Look­ing back on ca­reer

Doug Grant has fond mem­o­ries of pro­tect­ing the cage in the Na­tional Hockey League

The Western Star - - CLOSE TO HOME - BY DAVE KEARSEY dkearsey@thewest­ern­star.com Twit­ter: WS_S­port­sDesk

Doug Grant re­flects on ca­reer ahead of Hockey Day in Canada.

Doug Grant spent count­less hours play­ing shinny on the back­yard rink of the late Ge­orge Daddy Dawe and the frozen ice of the Bay of Is­lands when he was grow­ing up in Curl­ing.

It would be the start to some­thing spe­cial.

Grant, who is now 69, went on to es­tab­lish him­self as one of the prov­ince’s best when he be­came the first New­found­land goalie to play in the Na­tional Hockey League when he signed with the Detroit Red Wings in 1973.

Grant pa­trolled the crease for a Cor­ner Brook pee­wee team that also pro­duced the first Cor­ner Brook na­tive to play in the NHL — Joe Lun­dri­gan, who played with both the Toronto Maple Leafs and Washington Cap­i­tals.

The Cor­ner Brook pee­wee squad played St. John’s in a onegame show­down for the pro­vin­cial ti­tle dur­ing the 1958-59 sea­son and the Roy­als downed the town­ies 1-0 with Grant record­ing the shutout.

The fol­low­ing sea­son, Grant recorded an­other shutout as the Cor­ner Brook squad beat Har­bour Grace 3-0 in the pro­vin­cial fi­nal at Bell Is­land.

In Fe­bru­ary of 1960, Cor­ner Brook trav­elled to Ri­mouski for an an­nual Que­bec in­ter­na­tional hockey tour­na­ment and lost to Ri­mouski 2-1, and two months later the Ri­mouski team came to Cor­ner Brook for a two-game se­ries with the first game end­ing in a 1-1 draw and the Roy­als earn­ing a 2-1 vic­tory in the other game.

Grant grad­u­ated from the mi­nor hockey ranks and played five sea­sons with the Cor­ner Brook Roy­als be­fore he and wife Ros­alind de­cided to move to St. John’s so Grant could at­tend Me­mo­rial Univer­sity.

A scout from the Detroit Red Wings or­ga­ni­za­tion watched Grant per­form in a 4-3 loss to Saint Mary’s in col­lege hockey in 1972 and an in­vite to the Red Wings train­ing camp for the fol­low­ing sea­son was of­fered.

Grant would even­tu­ally work out a deal that would make him the prop­erty of the Red Wings and his NHL pen­sion says he played 431 NHL games be­tween the Red Wings and the St. Louis Blues where he ended his ca­reer.

“All the way grow­ing up through, no­body ever thinks you’re go­ing to make the NHL be­cause that was so far re­moved from us guys,” Grant said.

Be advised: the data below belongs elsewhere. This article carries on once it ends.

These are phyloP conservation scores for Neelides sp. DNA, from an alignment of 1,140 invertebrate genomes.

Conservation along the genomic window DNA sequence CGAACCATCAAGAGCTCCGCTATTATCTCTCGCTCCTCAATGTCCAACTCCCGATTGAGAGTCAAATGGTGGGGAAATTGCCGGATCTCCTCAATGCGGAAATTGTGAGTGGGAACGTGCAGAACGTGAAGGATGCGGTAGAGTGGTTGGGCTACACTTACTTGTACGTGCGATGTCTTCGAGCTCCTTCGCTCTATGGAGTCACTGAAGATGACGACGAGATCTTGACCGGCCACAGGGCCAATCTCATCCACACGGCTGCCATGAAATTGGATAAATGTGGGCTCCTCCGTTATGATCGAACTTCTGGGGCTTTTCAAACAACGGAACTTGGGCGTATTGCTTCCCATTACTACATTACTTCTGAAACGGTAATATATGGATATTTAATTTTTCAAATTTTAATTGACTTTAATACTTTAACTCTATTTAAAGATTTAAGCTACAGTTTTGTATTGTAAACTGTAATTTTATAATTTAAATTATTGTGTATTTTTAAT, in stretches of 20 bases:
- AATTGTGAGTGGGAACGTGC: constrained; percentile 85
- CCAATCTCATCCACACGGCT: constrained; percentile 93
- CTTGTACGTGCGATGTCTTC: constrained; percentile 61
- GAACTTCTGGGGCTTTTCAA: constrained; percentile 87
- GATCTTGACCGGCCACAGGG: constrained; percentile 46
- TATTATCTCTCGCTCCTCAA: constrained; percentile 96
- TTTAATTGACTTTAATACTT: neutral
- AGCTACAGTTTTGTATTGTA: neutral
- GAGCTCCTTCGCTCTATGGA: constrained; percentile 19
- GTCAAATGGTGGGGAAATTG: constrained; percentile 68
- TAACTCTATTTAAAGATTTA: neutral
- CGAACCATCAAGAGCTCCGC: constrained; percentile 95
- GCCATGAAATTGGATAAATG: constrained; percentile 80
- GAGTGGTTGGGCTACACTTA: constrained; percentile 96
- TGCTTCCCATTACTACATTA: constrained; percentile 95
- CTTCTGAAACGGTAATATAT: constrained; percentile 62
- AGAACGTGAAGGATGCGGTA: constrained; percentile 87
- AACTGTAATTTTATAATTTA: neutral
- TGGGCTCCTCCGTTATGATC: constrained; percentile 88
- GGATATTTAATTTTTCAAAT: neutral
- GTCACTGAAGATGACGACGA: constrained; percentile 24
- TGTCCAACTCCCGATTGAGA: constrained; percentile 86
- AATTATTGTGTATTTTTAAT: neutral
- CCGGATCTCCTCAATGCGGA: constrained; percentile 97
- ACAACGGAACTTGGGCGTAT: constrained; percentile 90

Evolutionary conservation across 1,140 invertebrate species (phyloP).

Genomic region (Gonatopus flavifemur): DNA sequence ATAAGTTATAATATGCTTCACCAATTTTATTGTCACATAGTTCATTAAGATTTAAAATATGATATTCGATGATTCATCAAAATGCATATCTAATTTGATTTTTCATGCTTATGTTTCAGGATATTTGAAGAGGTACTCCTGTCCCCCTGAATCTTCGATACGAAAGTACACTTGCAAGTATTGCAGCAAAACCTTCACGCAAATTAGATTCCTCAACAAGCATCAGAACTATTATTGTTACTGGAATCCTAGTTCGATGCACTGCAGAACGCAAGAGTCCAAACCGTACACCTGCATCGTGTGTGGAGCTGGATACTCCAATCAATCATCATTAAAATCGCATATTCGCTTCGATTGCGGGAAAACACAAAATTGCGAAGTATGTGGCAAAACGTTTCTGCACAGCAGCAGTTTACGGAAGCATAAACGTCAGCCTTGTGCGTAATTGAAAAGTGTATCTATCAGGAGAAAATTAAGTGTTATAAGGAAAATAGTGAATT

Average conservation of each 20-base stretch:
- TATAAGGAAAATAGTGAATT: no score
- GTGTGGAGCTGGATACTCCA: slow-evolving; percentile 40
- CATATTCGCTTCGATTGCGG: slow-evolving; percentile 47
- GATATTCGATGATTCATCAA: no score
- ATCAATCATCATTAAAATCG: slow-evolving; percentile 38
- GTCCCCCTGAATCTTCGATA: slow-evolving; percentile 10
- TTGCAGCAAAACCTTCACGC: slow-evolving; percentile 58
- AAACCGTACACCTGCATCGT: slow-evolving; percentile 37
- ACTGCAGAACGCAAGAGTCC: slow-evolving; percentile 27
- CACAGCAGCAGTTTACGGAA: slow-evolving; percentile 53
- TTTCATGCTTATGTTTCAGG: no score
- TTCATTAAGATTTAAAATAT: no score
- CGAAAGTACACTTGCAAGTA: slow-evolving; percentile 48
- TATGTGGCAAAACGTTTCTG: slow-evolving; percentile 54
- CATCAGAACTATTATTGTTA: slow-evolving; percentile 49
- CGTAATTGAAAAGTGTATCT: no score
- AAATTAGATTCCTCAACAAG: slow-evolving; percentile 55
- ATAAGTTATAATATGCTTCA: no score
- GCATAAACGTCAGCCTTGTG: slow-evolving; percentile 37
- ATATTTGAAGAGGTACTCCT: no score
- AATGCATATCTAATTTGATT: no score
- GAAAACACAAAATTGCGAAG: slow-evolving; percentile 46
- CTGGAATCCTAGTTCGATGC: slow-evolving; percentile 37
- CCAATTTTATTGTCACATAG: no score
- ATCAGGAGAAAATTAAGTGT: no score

He did make the show and he be­lieves sur­viv­ing the pro­hockey racket was a pretty de­cent ac­com­plish­ment. It was a whirl­wind jour­ney: one day he was play­ing with his bud­dies and next thing you know he’s one of the goalies on the big screen in liv­ing rooms around the world so he will al­ways have

fond mem­o­ries.

He learned that tim­ing in life is ev­ery­thing, re­gard­less of what some­body does for a liv­ing. There were times when he thought he would get other op­por­tu­ni­ties to ex­tend his play­ing ca­reer and a case where a coach­ing gig didn’t ma­te­ri­al­ize be­cause of a change in the head coach, but he learned to live with it be­cause hockey was more than a game.

“Hockey is a busi­ness and it’s treated that way, and as soon as a player re­al­izes that the bet­ter off you are too be­cause that’s what you are,” he said. “Man­age­ment make de­ci­sions based on what they see and you go along with it same as any other job.”

“You have a job to do and that’s it,” he said.

Pro­fes­sional hockey paved the way for Grant’s life af­ter the goalie pads had been put to the way­side. He re­tired from a sales ca­reer with Mol­son Coors af­ter 23 years of ser­vice in 2006 and his sta­tus as a for­mer NHLer didn’t hurt his chance of find­ing suc­cess.

“A lot of the places I went into I had the ad­van­tage of name recog­ni­tion and, in New­found­land, of course, ev­ery­body likes hockey and they want to talk hockey so I think that gave me a foot in the door,” he said.

He was one of the elite and thank­ful for what life brought from hockey.

New­found­land and Labrador has pro­duced a num­ber of NHLers and it wouldn’t be a big deal if more fol­lowed, but Grant be­lieves ev­ery mi­nor hockey

player must make sure they are hav­ing fun first be­fore they think about big dreams.

He said a player must have luck and a lot of skill to make it to the NHL re­gard­less of where they played the game grow­ing up. If a per­son is for­tu­nate enough to get a col­lege ed­u­ca­tion from play­ing or hap­pens to be one of the few who turn pro that’s re­ally good stuff, but he in­sists hav­ing fun play­ing the game is what mat­ters most.

“When I was a young fella it was al­ways fun for me,” he said. “If you’re not hav­ing fun there’s no point in play­ing, and don’t play be­cause some­body else wants you to do it. Do it be­cause you want to do it.

“You go to be able to play the game, en­joy your­self and when the game is over just walk away from it,” he added.

Grant is look­ing for­ward to see­ing some of his friends when he re­turns to Cor­ner Brook next week for Hockey Day in Canada events.

De­spite his pedi­gree as a puck­stop­per, Grant won’t be strap­ping on the goalie pads for the Alumni game. He fig­ures he’s safer be­ing be­hind the bench chang­ing the lines and let­ting the younger guys do the work.

“I won’t be play­ing goal. Those days are over. The old knees and the body aren’t re­spond­ing the way it used to one time,” he said with a hearty chuckle.

“All the way grow­ing up through, no­body ever thinks you’re go­ing to make the NHL be­cause that was so far re­moved from us guys.”

Doug Grant


Cor­ner Brook na­tive Doug Grant is shown here in his Detroit Red Wings gear.


Doug Grant is seen here in a re­cent photo taken in St. John’s where he lives with his wife Ros­alind and stays closely in touch with his two sons.

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